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The Collaborative International Dictionary

Dutch \Dutch\, n.

  1. pl. The people of Holland; Dutchmen.

  2. The language spoken in Holland.


Dutch \Dutch\, a. [D. duitsch German; or G. deutsch, orig., popular, national, OD. dietsc, MHG. diutsch, tiutsch, OHG. diutisk, fr. diot, diota, a people, a nation; akin to AS. pe['o]d, OS. thiod, thioda, Goth. piuda; cf. Lith. tauta land, OIr. tuath people, Oscan touto. The English have applied the name especially to the Germanic people living nearest them, the Hollanders. Cf. Derrick, Teutonic.] Pertaining to Holland, or to its inhabitants.

Dutch auction. See under Auction.

Dutch cheese, a small, pound, hard cheese, made from skim milk.

Dutch clinker, a kind of brick made in Holland. It is yellowish, very hard, and long and narrow in shape.

Dutch clover (Bot.), common white clover ( Trifolium repens), the seed of which was largely imported into England from Holland.

Dutch concert, a so-called concert in which all the singers sing at the same time different songs. [Slang]

Dutch courage, the courage of partial intoxication. [Slang]

Dutch door, a door divided into two parts, horizontally, so arranged that the lower part can be shut and fastened, while the upper part remains open.

Dutch foil, Dutch leaf, or Dutch gold, a kind of brass rich in copper, rolled or beaten into thin sheets, used in Holland to ornament toys and paper; -- called also Dutch mineral, Dutch metal, brass foil, and bronze leaf.

Dutch liquid (Chem.), a thin, colorless, volatile liquid, C2H4Cl2, of a sweetish taste and a pleasant ethereal odor, produced by the union of chlorine and ethylene or olefiant gas; -- called also Dutch oil. It is so called because discovered (in 1795) by an association of four Hollandish chemists. See Ethylene, and Olefiant.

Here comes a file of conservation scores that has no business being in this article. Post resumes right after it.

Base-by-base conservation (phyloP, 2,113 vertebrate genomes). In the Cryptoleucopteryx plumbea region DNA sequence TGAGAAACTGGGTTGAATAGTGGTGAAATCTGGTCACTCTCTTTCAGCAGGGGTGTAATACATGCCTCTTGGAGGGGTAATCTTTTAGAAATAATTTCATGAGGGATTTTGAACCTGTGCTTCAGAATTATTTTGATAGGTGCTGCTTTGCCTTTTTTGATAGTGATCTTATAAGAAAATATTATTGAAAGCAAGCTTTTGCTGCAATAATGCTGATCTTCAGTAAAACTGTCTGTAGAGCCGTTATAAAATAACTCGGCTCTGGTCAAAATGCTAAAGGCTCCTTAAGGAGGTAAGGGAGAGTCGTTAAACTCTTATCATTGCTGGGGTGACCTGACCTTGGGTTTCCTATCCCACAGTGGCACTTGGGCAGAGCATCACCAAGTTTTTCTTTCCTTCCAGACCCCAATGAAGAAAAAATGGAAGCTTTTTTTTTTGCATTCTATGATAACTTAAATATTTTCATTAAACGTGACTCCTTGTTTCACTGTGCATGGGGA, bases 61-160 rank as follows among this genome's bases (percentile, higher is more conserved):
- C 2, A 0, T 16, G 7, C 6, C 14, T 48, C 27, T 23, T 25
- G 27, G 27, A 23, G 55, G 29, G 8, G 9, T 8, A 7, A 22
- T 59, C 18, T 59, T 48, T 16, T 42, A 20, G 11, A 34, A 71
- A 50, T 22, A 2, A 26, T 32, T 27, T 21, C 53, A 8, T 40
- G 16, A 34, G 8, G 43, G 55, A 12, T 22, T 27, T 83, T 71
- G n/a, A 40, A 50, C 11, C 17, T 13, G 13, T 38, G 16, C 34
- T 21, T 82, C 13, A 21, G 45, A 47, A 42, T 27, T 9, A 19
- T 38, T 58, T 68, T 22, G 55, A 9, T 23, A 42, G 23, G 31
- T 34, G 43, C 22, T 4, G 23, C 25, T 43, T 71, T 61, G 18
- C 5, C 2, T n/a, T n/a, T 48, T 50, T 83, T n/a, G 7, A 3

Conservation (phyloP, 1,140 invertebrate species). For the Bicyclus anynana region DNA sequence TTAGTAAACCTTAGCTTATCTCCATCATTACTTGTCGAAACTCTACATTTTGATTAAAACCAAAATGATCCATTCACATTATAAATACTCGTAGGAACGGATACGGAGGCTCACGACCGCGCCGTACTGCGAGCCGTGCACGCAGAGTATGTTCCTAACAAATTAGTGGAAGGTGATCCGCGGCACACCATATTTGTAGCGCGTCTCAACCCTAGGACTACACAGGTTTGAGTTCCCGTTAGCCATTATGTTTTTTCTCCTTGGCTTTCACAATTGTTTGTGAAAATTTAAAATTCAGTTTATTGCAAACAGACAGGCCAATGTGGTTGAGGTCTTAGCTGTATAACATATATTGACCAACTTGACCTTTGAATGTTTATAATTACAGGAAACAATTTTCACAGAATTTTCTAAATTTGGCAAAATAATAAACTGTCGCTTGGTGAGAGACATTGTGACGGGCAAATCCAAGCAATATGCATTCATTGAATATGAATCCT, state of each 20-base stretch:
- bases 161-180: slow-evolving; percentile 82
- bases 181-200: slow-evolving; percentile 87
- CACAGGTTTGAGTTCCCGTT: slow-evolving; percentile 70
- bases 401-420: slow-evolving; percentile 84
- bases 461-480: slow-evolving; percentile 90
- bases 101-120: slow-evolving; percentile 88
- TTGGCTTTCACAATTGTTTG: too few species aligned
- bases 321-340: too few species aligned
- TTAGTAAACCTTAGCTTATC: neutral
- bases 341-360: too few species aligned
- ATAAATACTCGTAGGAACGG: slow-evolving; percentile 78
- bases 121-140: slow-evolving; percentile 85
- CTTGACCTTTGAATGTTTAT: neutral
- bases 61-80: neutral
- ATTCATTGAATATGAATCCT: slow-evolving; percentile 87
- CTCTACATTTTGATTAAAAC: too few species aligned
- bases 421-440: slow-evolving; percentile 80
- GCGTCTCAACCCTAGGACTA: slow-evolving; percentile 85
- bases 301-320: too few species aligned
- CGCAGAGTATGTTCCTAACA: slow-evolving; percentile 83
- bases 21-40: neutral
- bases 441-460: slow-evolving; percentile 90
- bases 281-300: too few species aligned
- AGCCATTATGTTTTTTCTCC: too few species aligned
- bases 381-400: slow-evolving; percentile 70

Dutch oven, a tin screen for baking before an open fire or kitchen range; also, in the United States, a shallow iron kettle for baking, with a cover to hold burning coals.

Dutch pink, chalk, or whiting dyed yellow, and used in distemper, and for paper staining. etc.

Dutch rush (Bot.), a species of horsetail rush or Equisetum ( Equisetum hyemale) having a rough, siliceous surface, and used for scouring and polishing; -- called also scouring rush, and shave grass. See Equisetum.

Dutch tile, a glazed and painted ornamental tile, formerly much exported, and used in the jambs of chimneys and the like.

Note: Dutch was formerly used for German.

Germany is slandered to have sent none to this war [the Crusades] at this first voyage; and that other pilgrims, passing through that country, were mocked by the Dutch, and called fools for their pains.


German \Ger"man\, n.; pl. Germans[L. Germanus, prob. of Celtis origin.]

  1. A native or one of the people of Germany.

  2. The German language.

    1. A round dance, often with a waltz movement, abounding in capriciosly involved figures.

    2. A social party at which the german is danced.

      High German, the Teutonic dialect of Upper or Southern Germany, -- comprising Old High German, used from the 8th to the 11th century; Middle H. G., from the 12th to the 15th century; and Modern or New H. G., the language of Luther's Bible version and of modern German literature. The dialects of Central Germany, the basis of the modern literary language, are often called Middle German, and the Southern German dialects Upper German; but High German is also used to cover both groups.

      Low German, the language of Northern Germany and the Netherlands, -- including Friesic; Anglo-Saxon or Saxon; Old Saxon; Dutch or Low Dutch, with its dialect, Flemish; and Plattdeutsch (called also Low German), spoken in many dialects.